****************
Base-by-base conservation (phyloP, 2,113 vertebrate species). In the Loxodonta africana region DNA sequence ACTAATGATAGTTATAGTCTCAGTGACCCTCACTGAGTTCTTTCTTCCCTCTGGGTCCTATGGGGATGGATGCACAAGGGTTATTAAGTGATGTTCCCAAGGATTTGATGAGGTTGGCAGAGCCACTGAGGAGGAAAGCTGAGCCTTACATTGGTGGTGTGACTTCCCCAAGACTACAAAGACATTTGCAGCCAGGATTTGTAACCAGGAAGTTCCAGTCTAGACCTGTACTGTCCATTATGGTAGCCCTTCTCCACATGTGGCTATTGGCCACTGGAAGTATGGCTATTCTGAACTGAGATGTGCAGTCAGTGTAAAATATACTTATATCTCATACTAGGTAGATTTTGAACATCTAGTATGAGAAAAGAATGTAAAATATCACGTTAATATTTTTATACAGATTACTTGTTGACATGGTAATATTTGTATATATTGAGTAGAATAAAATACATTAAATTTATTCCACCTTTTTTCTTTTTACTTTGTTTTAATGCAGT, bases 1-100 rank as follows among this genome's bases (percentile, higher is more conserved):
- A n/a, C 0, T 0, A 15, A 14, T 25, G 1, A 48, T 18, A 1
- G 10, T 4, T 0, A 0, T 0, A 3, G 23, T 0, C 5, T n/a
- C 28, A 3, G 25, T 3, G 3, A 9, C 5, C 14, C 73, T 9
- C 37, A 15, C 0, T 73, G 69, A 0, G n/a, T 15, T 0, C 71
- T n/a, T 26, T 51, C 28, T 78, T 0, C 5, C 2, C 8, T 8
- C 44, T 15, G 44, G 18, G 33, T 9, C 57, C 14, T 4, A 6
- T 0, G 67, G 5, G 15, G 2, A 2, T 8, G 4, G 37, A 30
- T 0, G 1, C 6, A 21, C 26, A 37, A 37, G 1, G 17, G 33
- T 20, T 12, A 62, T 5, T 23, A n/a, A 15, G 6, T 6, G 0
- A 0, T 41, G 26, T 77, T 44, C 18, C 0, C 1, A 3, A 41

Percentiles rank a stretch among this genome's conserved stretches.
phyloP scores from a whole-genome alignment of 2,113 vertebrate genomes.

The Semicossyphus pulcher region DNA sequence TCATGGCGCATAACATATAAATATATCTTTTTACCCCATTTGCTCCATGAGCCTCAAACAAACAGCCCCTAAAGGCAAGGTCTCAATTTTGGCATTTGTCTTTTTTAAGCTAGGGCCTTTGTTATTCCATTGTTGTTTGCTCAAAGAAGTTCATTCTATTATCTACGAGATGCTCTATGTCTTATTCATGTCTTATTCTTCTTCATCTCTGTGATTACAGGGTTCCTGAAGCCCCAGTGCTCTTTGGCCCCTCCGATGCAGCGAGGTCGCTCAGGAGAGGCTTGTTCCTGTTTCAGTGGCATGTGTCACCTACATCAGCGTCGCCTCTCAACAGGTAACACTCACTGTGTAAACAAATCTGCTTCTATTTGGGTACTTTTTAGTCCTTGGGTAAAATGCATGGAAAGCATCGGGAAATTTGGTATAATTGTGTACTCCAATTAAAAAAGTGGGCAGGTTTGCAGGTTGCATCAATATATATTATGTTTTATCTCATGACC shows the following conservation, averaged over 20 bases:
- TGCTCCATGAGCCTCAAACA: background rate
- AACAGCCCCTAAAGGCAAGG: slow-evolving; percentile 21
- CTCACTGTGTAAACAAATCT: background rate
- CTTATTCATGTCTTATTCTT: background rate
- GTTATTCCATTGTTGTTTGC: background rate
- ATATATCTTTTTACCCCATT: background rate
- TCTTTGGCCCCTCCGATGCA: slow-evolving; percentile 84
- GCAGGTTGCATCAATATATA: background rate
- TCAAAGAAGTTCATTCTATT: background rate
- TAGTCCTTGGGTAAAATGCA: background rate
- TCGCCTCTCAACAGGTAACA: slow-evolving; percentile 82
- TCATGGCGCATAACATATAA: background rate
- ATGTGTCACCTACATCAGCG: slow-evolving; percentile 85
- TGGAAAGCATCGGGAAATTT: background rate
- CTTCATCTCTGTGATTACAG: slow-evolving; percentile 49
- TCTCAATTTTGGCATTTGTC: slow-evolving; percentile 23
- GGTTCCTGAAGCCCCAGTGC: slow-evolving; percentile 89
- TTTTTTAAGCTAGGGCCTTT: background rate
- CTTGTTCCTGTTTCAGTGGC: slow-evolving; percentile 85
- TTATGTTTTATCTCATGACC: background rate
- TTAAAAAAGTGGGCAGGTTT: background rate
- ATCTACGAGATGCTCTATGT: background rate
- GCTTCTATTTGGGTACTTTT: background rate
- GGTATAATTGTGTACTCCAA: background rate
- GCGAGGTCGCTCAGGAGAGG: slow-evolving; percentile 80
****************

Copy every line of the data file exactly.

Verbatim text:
Base-by-base conservation (phyloP, 2,113 vertebrate species). In the Loxodonta africana region DNA sequence ACTAATGATAGTTATAGTCTCAGTGACCCTCACTGAGTTCTTTCTTCCCTCTGGGTCCTATGGGGATGGATGCACAAGGGTTATTAAGTGATGTTCCCAAGGATTTGATGAGGTTGGCAGAGCCACTGAGGAGGAAAGCTGAGCCTTACATTGGTGGTGTGACTTCCCCAAGACTACAAAGACATTTGCAGCCAGGATTTGTAACCAGGAAGTTCCAGTCTAGACCTGTACTGTCCATTATGGTAGCCCTTCTCCACATGTGGCTATTGGCCACTGGAAGTATGGCTATTCTGAACTGAGATGTGCAGTCAGTGTAAAATATACTTATATCTCATACTAGGTAGATTTTGAACATCTAGTATGAGAAAAGAATGTAAAATATCACGTTAATATTTTTATACAGATTACTTGTTGACATGGTAATATTTGTATATATTGAGTAGAATAAAATACATTAAATTTATTCCACCTTTTTTCTTTTTACTTTGTTTTAATGCAGT, bases 1-100 rank as follows among this genome's bases (percentile, higher is more conserved):
- A n/a, C 0, T 0, A 15, A 14, T 25, G 1, A 48, T 18, A 1
- G 10, T 4, T 0, A 0, T 0, A 3, G 23, T 0, C 5, T n/a
- C 28, A 3, G 25, T 3, G 3, A 9, C 5, C 14, C 73, T 9
- C 37, A 15, C 0, T 73, G 69, A 0, G n/a, T 15, T 0, C 71
- T n/a, T 26, T 51, C 28, T 78, T 0, C 5, C 2, C 8, T 8
- C 44, T 15, G 44, G 18, G 33, T 9, C 57, C 14, T 4, A 6
- T 0, G 67, G 5, G 15, G 2, A 2, T 8, G 4, G 37, A 30
- T 0, G 1, C 6, A 21, C 26, A 37, A 37, G 1, G 17, G 33
- T 20, T 12, A 62, T 5, T 23, A n/a, A 15, G 6, T 6, G 0
- A 0, T 41, G 26, T 77, T 44, C 18, C 0, C 1, A 3, A 41

Percentiles rank a stretch among this genome's conserved stretches.
phyloP scores from a whole-genome alignment of 2,113 vertebrate genomes.

The Semicossyphus pulcher region DNA sequence TCATGGCGCATAACATATAAATATATCTTTTTACCCCATTTGCTCCATGAGCCTCAAACAAACAGCCCCTAAAGGCAAGGTCTCAATTTTGGCATTTGTCTTTTTTAAGCTAGGGCCTTTGTTATTCCATTGTTGTTTGCTCAAAGAAGTTCATTCTATTATCTACGAGATGCTCTATGTCTTATTCATGTCTTATTCTTCTTCATCTCTGTGATTACAGGGTTCCTGAAGCCCCAGTGCTCTTTGGCCCCTCCGATGCAGCGAGGTCGCTCAGGAGAGGCTTGTTCCTGTTTCAGTGGCATGTGTCACCTACATCAGCGTCGCCTCTCAACAGGTAACACTCACTGTGTAAACAAATCTGCTTCTATTTGGGTACTTTTTAGTCCTTGGGTAAAATGCATGGAAAGCATCGGGAAATTTGGTATAATTGTGTACTCCAATTAAAAAAGTGGGCAGGTTTGCAGGTTGCATCAATATATATTATGTTTTATCTCATGACC shows the following conservation, averaged over 20 bases:
- TGCTCCATGAGCCTCAAACA: background rate
- AACAGCCCCTAAAGGCAAGG: slow-evolving; percentile 21
- CTCACTGTGTAAACAAATCT: background rate
- CTTATTCATGTCTTATTCTT: background rate
- GTTATTCCATTGTTGTTTGC: background rate
- ATATATCTTTTTACCCCATT: background rate
- TCTTTGGCCCCTCCGATGCA: slow-evolving; percentile 84
- GCAGGTTGCATCAATATATA: background rate
- TCAAAGAAGTTCATTCTATT: background rate
- TAGTCCTTGGGTAAAATGCA: background rate
- TCGCCTCTCAACAGGTAACA: slow-evolving; percentile 82
- TCATGGCGCATAACATATAA: background rate
- ATGTGTCACCTACATCAGCG: slow-evolving; percentile 85
- TGGAAAGCATCGGGAAATTT: background rate
- CTTCATCTCTGTGATTACAG: slow-evolving; percentile 49
- TCTCAATTTTGGCATTTGTC: slow-evolving; percentile 23
- GGTTCCTGAAGCCCCAGTGC: slow-evolving; percentile 89
- TTTTTTAAGCTAGGGCCTTT: background rate
- CTTGTTCCTGTTTCAGTGGC: slow-evolving; percentile 85
- TTATGTTTTATCTCATGACC: background rate
- TTAAAAAAGTGGGCAGGTTT: background rate
- ATCTACGAGATGCTCTATGT: background rate
- GCTTCTATTTGGGTACTTTT: background rate
- GGTATAATTGTGTACTCCAA: background rate
- GCGAGGTCGCTCAGGAGAGG: slow-evolving; percentile 80